发出的笑由水花
一一
表现

And, from the way the lines are justified on the page (at the left margin), I presume that the poems are read from left to right, top to bottom, like in English. Am I correct about this? Someone told me that Japanese (I know that's different, but I presume it's closer to Chinese than English) is written from right to left, bottom to top (on the old scrolls, anyway), but that could certainly be a misconception ...

 

Tony

Here is a link to an index of my works on this site: tonyv's Member Archive topic

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tonyv wrote:

 

I wouldn't go so far as to say that it's better. My "anglicized" version, which omits the mention of the lips and tongue, is certainly less colorful, more boring, and hackneyed. I think this could be an example of an instance where the English way of saying something may be more limited than that of another language.

 

Tony, each language has its own uniqueness. Sometimes, I find I have to use a lot more words to translate some English expressions; other times a short phrase is just enough for a long English expression.

 

tonyv wrote:

 

Thank you very much for sharing the original (Chinese) versions. I very much like looking at them and comparing them to the English. As you pointed out to Alek, the poems in Chinese appear considerably more compact in print than they do translated and spelled out in English. I wonder if they are phonetically more compact? I mean, are each of the characters really one "letter" like in the English alphabet, or is each a more complex sound made up of a number of consonants and vowels?

 

You have a very good question, Tony, which is not easy to answer. icon_smile.gif

To put it short, yes, they are phonetically more compact, too. Each character consists of different strokes and each character stands for one syllable though the sound is made up of a vowel and consonant. The difficult part to learn to pronounce Chinese is its four tones which sometimes may determine which word you are talking about or the meaning of a word. The sound system, unlike that of English, is different from the writing system.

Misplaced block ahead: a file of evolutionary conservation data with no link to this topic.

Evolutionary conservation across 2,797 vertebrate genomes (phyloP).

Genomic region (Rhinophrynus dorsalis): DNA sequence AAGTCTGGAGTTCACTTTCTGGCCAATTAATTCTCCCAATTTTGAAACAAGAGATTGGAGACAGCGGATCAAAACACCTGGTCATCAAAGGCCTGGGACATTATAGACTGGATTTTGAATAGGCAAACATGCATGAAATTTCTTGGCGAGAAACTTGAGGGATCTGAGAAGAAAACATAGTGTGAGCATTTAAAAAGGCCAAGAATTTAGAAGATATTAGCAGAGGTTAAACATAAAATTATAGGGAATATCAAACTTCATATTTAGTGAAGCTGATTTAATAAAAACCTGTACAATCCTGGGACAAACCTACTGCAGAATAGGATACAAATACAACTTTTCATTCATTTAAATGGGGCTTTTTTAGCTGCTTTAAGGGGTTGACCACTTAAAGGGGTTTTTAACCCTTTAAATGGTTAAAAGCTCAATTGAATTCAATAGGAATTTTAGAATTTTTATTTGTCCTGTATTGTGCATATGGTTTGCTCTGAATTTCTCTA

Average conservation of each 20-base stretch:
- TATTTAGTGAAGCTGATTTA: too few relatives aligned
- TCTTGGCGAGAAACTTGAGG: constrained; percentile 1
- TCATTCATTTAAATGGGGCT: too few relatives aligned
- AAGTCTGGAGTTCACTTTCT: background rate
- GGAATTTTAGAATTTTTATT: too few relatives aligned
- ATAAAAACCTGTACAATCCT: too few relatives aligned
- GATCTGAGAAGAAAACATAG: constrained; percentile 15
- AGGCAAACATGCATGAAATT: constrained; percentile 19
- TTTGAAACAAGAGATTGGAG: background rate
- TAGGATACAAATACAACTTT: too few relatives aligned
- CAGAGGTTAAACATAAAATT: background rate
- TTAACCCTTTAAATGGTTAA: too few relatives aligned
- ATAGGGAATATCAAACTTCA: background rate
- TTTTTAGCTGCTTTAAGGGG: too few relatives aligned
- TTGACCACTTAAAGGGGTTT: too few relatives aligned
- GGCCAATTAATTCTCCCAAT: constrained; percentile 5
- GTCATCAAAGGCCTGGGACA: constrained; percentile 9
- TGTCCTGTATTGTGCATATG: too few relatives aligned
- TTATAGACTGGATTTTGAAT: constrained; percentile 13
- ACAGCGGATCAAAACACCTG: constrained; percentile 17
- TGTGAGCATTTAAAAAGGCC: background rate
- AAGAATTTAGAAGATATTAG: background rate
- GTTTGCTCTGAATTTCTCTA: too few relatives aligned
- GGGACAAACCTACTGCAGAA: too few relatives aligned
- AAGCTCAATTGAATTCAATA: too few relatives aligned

tonyv wrote:

 

from the way the lines are justified on the page (at the left margin), I presume that the poems are read from left to right, top to bottom, like in English. Am I correct about this? Someone told me that Japanese (I know that's different, but I presume it's closer to Chinese than English) is written from right to left, bottom to top (on the old scrolls, anyway)

 

The modern Chinese is read from left to right and up and down. In the old times, it was written and read from right to left and, up to down. And it still remains like this on scrolls and for some Chinese calligraphy.

 

This is just a rough picture of the characters, I hope I didn't confuse you more.

 

Thanks for your interest and help.

 

Lake

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Aleksandra

Thank you Lake, now the topic looks better with its own original version of the poem inside. It's complete now.

I was looking forward your replay comment to Tony's comment here, and I am glad that you explained something what I was wondering too. The Chinese language is very interesting and very hard I think.

 

Let me tell you about here something interesting :). If somebody here, knows Chinese, or Japanese language, I mean if somebody learn this, so, educated person for there languages, definitely would find a job in any moment :). So not so many people know this language, not only here I think, but everywhere. I wished I knew this language :).

 

Thank you for sharing the original version Lake.

 

Aleksandra

The poet is a liar who always speaks the truth - Jean Cocteau

History of Macedonia